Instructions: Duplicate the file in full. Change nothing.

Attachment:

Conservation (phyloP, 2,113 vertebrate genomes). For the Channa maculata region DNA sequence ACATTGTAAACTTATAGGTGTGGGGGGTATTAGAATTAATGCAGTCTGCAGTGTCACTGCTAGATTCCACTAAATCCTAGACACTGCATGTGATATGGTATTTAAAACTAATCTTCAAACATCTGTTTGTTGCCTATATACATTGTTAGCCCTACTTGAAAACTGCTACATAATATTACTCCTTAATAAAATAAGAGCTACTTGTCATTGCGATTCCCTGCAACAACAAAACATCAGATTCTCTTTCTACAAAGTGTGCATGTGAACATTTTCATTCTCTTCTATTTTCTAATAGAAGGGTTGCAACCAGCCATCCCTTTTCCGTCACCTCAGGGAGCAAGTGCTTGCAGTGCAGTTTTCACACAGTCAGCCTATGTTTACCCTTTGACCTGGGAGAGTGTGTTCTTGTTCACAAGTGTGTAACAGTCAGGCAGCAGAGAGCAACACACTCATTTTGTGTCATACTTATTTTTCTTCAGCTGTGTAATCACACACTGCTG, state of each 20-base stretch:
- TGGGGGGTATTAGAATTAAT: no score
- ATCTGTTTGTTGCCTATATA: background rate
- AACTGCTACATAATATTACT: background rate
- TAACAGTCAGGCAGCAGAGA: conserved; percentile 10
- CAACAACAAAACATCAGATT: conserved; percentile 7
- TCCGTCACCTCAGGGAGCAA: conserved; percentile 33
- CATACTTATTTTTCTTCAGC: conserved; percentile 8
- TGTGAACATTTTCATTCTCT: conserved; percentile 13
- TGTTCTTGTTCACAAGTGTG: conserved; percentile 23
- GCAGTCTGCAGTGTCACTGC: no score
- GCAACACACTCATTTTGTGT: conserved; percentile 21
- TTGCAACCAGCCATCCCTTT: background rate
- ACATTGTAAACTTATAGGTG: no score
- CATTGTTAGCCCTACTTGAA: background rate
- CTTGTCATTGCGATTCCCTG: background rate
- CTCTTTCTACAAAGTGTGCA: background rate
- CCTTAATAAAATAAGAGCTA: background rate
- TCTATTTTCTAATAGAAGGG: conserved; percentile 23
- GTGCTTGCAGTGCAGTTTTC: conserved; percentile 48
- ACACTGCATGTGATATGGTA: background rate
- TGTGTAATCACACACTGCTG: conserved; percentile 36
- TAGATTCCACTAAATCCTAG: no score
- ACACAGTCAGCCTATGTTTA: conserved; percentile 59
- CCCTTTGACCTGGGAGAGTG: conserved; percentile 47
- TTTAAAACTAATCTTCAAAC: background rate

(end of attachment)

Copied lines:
Conservation (phyloP, 2,113 vertebrate genomes). For the Channa maculata region DNA sequence ACATTGTAAACTTATAGGTGTGGGGGGTATTAGAATTAATGCAGTCTGCAGTGTCACTGCTAGATTCCACTAAATCCTAGACACTGCATGTGATATGGTATTTAAAACTAATCTTCAAACATCTGTTTGTTGCCTATATACATTGTTAGCCCTACTTGAAAACTGCTACATAATATTACTCCTTAATAAAATAAGAGCTACTTGTCATTGCGATTCCCTGCAACAACAAAACATCAGATTCTCTTTCTACAAAGTGTGCATGTGAACATTTTCATTCTCTTCTATTTTCTAATAGAAGGGTTGCAACCAGCCATCCCTTTTCCGTCACCTCAGGGAGCAAGTGCTTGCAGTGCAGTTTTCACACAGTCAGCCTATGTTTACCCTTTGACCTGGGAGAGTGTGTTCTTGTTCACAAGTGTGTAACAGTCAGGCAGCAGAGAGCAACACACTCATTTTGTGTCATACTTATTTTTCTTCAGCTGTGTAATCACACACTGCTG, state of each 20-base stretch:
- TGGGGGGTATTAGAATTAAT: no score
- ATCTGTTTGTTGCCTATATA: background rate
- AACTGCTACATAATATTACT: background rate
- TAACAGTCAGGCAGCAGAGA: conserved; percentile 10
- CAACAACAAAACATCAGATT: conserved; percentile 7
- TCCGTCACCTCAGGGAGCAA: conserved; percentile 33
- CATACTTATTTTTCTTCAGC: conserved; percentile 8
- TGTGAACATTTTCATTCTCT: conserved; percentile 13
- TGTTCTTGTTCACAAGTGTG: conserved; percentile 23
- GCAGTCTGCAGTGTCACTGC: no score
- GCAACACACTCATTTTGTGT: conserved; percentile 21
- TTGCAACCAGCCATCCCTTT: background rate
- ACATTGTAAACTTATAGGTG: no score
- CATTGTTAGCCCTACTTGAA: background rate
- CTTGTCATTGCGATTCCCTG: background rate
- CTCTTTCTACAAAGTGTGCA: background rate
- CCTTAATAAAATAAGAGCTA: background rate
- TCTATTTTCTAATAGAAGGG: conserved; percentile 23
- GTGCTTGCAGTGCAGTTTTC: conserved; percentile 48
- ACACTGCATGTGATATGGTA: background rate
- TGTGTAATCACACACTGCTG: conserved; percentile 36
- TAGATTCCACTAAATCCTAG: no score
- ACACAGTCAGCCTATGTTTA: conserved; percentile 59
- CCCTTTGACCTGGGAGAGTG: conserved; percentile 47
- TTTAAAACTAATCTTCAAAC: background rate